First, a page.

WESTPORT — Across the Westport Slough from Carver Road, father and son Tom and Nate Alfonse and another family member are digging out a 100- to 300-foot section of dike separating 160 acres of wetlands from the channel.
The land historically was an unloading point for logs from the Oregon Coast Range being dumped off of railroad cars into the slough to be rafted down the Columbia River. When Alfonse Excavating of Astoria finishes digging out dikes and several tidal inlets by the end of the month, the property, part of the Julia Butler Hansen Wildlife Refuge, will once again be subject to the tides.
The Westport Slough Habitat Restoration Project is the 18th overseen by the Columbia River Estuary Study Taskforce, which works with willing landowners downstream of the Bonneville Dam to rebuild estuarine environments beneficial to fish and other wildlife.
Paddling around the work site is Jason Smith, a Seaside native and habitat restoration project manager with CREST overseeing the project at Westport Slough.
Smith said the restoration site is where the Nehalem Valley Railroad, after traveling north through the mountains, unloaded an estimated 3 billion board feet of timber to be rafted down the river to mills. The dike surrounding the land was a way for workers to get from the railroad to the water, he said, but has long since become obsolete.
CREST put out bids on the $400,000 project, hiring Henderson Environmental Design-Build Professionals, an environmental construction group out of Lake Oswego, as general contractor. Henderson in turn hired Astoria’s Alfonse Excavating to breach the dike in six spots around the land, and Brownsmead’s Empo Bay Marine to float Alfonse’s equipment across the slough on barges and onto the dikes to avoid damaging the surrounding environment.
Nate Alfonse said the company has trucked materials for several restoration projects and likes the work, as long as it is not hindering other developments such as housing. “For the area we’re working in, I think it’s a great thing, when there’s nothing being done with it,” he said.
Alfonse will remove 1,500 of the more than 6,200 feet of dike surrounding the land by the end of the month, when work starts on the similar-sized Kerry Island directly to the west. The land is owned by the Columbia Land Trust and also managed as wildlife habitat.
“Eighty percent of the estuary has been lost since the late 1880s,” said Denise Löfman, the director of CREST.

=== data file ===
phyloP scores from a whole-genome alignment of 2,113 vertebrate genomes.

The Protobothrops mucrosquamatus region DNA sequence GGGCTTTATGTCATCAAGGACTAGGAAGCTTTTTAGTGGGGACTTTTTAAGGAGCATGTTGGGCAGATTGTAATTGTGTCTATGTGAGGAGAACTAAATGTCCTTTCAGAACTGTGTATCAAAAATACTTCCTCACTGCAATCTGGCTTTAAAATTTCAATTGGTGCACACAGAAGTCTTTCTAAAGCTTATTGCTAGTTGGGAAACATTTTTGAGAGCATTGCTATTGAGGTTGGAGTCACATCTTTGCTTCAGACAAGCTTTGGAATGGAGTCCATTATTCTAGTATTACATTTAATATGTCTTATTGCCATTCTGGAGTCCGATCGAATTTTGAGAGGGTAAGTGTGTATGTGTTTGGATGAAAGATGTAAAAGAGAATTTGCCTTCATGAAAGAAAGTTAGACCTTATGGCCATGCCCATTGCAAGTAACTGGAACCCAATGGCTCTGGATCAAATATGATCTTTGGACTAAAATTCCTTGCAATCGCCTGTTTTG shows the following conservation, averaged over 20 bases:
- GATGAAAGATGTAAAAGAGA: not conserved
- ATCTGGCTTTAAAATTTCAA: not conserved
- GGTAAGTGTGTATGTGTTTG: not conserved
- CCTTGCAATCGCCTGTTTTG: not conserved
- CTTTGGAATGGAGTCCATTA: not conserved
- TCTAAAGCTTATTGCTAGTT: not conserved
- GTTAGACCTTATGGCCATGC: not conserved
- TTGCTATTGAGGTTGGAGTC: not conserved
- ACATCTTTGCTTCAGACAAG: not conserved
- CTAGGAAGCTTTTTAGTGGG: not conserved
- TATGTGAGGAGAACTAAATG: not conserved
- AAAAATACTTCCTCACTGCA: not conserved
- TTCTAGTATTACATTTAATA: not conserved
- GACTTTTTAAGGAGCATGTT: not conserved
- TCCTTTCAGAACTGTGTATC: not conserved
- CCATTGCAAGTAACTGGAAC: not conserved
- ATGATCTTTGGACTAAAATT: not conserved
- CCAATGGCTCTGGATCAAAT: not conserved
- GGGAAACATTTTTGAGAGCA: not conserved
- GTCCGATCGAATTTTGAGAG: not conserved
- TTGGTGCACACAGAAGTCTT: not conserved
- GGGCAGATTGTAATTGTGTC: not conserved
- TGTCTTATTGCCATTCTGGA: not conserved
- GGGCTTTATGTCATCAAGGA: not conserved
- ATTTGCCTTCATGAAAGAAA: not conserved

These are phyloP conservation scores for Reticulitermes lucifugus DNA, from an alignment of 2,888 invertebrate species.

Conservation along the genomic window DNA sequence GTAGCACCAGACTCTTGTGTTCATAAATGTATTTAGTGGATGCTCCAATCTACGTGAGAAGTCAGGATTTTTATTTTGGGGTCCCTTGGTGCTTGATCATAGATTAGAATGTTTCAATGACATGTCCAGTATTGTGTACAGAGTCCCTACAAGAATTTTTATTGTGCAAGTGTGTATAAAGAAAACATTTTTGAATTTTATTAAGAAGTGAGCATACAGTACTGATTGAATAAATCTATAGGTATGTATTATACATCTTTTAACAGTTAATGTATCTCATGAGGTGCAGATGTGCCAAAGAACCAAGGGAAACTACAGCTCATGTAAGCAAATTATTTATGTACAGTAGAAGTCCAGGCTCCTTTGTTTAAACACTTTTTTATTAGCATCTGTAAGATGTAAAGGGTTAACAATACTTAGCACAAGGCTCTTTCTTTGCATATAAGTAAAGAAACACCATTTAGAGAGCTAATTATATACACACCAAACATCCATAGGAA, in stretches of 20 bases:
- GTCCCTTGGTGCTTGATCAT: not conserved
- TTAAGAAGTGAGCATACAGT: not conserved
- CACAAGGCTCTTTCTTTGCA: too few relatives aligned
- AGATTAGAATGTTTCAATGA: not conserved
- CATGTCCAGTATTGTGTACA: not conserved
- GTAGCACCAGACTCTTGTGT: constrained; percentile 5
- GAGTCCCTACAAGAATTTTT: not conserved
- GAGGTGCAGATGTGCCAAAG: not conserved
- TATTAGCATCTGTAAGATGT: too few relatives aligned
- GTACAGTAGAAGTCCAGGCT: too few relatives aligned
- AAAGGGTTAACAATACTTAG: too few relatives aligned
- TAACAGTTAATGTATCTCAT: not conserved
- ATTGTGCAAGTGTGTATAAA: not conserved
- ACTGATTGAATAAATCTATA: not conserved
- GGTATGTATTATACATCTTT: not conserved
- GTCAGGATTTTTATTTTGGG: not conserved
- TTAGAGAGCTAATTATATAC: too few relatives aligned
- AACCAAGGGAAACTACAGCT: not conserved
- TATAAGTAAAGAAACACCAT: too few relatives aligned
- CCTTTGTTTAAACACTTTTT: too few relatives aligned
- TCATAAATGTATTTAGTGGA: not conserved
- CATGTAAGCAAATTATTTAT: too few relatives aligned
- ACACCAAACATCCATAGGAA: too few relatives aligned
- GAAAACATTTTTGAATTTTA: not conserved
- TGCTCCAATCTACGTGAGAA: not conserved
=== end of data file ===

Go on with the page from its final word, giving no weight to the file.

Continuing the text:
Since 1974, CREST has provided research on the estuary and environmental planning. But the large majority of the group’s budget now comes from environmental restoration projects largely funded by the federal Bonneville Power Administration, which is required to restore habitat to offset the impact of hydroelectric dams it operates along the Columbia River.
Löfman said people used to see the river as a freeway through which fish left to sea, but that by the 2000s, research had shined a spotlight on the importance of the estuary in helping outgoing salmon bulk up and acclimate to a brackish environment.
“The science is what’s moved BPA money into the estuary,” she said. “It’s no longer seen as a freeway.”
Löfman said her group tries to find willing landowners who want to improve fish habitat, while getting funding from and helping Bonneville meet its environmental obligations. Since 2010, CREST has helped restore more than 1,000 acres of wetlands in the Columbia estuary.
The group has worked with Bonneville as the primary funding source on 18 projects since 2010, Löfman said, putting more than $8 million in construction projects on the ground, along with $1.5 million in design and engineering work, and $3.5 million in salaries for CREST staff permitting, managing and monitoring projects. Löfman noted a report by researchers at the University of Oregon that every $1 million spent on ecological restoration can create 14 to 16 jobs.
Bruce Henderson, owner of the general contractor hired by CREST for the Westport Slough project, said there are nine to 10 people he has employed in the $400,000 project.
“CREST is a superb client,” he said. “As an organization they put more dollars to work on the ground than a lot of the other organizations we work with.”
Most of CREST’s projects are with government agencies. But Löfman said her group also tries to help private landowners concerned about creating wildlife habitat, such as the late Charnelle Fee. In 1997, Fee bought the property along the Klaskanine River where she founded the Wildlife Center of the North Coast.
In 2013, CREST oversaw the Fee-Simon Wetland Enhancement, which breached dikes to reclaim 50 acres of wetland to the southwest of the wildlife center. The project resulted in a new wetland area, and a new U.S. Army Corps of Engineers-certified dike to protect property to the west.
CREST recently hired an engineer to study the feasibility of removing dikes along the Skipanon River to reclaim some former wetlands owned by the Port of Astoria, which has been thinking of moving its boatyard to Warrenton. Löfman said the project has the potential to create 90 acres of wetlands, gaining both Bonneville and the Port valuable wetland mitigation credits needed to offset future construction projects like the boatyard, and providing new Corps-certified levees to protect surrounding property.
Löfman said engineers are looking at soil conditions, how the existing levees are constructed and what would be needed to protect adjacent property owners from the potential new wetlands. That research will help CREST and Bonneville decide whether the project has enough benefit to warrant the cost of construction.
Jim Knight, the Port’s executive director, said it is difficult to gauge the potential of the project until the feasibility study is done — possible around the early part of next year — but that CREST should be applauded for doing a feasibility study on their dime that could help the Port and the community.